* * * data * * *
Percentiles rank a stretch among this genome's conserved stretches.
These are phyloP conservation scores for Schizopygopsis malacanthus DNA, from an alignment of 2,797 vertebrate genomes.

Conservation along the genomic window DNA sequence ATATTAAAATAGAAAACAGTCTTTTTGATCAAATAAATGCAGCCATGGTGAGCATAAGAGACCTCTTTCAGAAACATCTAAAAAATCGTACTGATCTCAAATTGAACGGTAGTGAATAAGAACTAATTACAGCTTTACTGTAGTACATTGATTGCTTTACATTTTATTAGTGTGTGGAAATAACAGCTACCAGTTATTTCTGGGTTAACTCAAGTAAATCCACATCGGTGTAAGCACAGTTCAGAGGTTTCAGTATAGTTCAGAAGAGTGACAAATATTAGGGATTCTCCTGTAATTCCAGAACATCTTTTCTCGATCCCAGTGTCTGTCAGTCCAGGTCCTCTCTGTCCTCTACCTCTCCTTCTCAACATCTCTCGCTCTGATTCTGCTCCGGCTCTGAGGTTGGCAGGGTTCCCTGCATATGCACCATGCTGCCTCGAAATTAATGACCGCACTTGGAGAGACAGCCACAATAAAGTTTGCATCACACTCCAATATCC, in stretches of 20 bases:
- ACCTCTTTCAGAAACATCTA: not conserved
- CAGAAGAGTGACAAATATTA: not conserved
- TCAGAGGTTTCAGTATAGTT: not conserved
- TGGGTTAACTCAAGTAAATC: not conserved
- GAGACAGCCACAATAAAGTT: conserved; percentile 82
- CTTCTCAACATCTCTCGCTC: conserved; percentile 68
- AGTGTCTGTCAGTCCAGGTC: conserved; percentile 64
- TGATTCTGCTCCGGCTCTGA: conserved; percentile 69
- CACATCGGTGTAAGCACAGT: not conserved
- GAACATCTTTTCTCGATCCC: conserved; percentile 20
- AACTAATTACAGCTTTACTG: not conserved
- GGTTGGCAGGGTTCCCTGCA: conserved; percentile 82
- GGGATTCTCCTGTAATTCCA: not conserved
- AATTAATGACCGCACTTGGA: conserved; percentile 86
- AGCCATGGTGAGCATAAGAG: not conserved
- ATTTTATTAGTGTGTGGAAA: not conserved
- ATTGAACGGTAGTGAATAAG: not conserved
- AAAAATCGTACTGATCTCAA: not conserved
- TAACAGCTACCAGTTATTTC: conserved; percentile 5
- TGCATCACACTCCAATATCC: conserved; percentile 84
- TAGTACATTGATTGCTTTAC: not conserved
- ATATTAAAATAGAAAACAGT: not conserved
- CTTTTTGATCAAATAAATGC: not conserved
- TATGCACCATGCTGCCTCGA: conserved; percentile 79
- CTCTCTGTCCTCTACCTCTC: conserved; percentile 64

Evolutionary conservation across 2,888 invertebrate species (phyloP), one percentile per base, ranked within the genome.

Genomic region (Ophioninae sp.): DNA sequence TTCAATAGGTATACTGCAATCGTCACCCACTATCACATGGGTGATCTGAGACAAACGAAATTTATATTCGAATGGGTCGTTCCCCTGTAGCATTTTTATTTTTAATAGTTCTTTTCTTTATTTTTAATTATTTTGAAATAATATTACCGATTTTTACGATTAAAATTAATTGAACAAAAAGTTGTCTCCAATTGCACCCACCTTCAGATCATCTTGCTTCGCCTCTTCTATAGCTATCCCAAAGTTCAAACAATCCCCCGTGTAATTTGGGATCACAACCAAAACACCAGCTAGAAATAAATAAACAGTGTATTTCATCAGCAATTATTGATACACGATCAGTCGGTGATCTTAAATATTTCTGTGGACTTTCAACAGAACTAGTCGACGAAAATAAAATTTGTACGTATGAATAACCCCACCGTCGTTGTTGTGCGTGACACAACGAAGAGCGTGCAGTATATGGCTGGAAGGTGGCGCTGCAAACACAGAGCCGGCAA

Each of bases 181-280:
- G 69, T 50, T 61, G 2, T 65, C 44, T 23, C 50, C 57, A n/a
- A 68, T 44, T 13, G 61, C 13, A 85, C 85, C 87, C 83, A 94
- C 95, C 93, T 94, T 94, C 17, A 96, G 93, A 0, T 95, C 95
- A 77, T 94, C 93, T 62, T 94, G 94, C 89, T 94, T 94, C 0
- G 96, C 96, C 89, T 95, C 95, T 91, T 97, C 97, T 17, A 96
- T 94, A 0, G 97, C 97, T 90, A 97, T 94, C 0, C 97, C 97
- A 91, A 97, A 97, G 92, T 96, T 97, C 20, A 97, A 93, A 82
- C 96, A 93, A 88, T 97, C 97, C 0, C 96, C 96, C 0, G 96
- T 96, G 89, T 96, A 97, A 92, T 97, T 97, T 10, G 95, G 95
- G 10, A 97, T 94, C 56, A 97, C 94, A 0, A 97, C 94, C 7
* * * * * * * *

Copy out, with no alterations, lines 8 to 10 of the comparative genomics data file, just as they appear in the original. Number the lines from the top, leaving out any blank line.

- GAGACAGCCACAATAAAGTT: conserved; percentile 82
- CTTCTCAACATCTCTCGCTC: conserved; percentile 68
- AGTGTCTGTCAGTCCAGGTC: conserved; percentile 64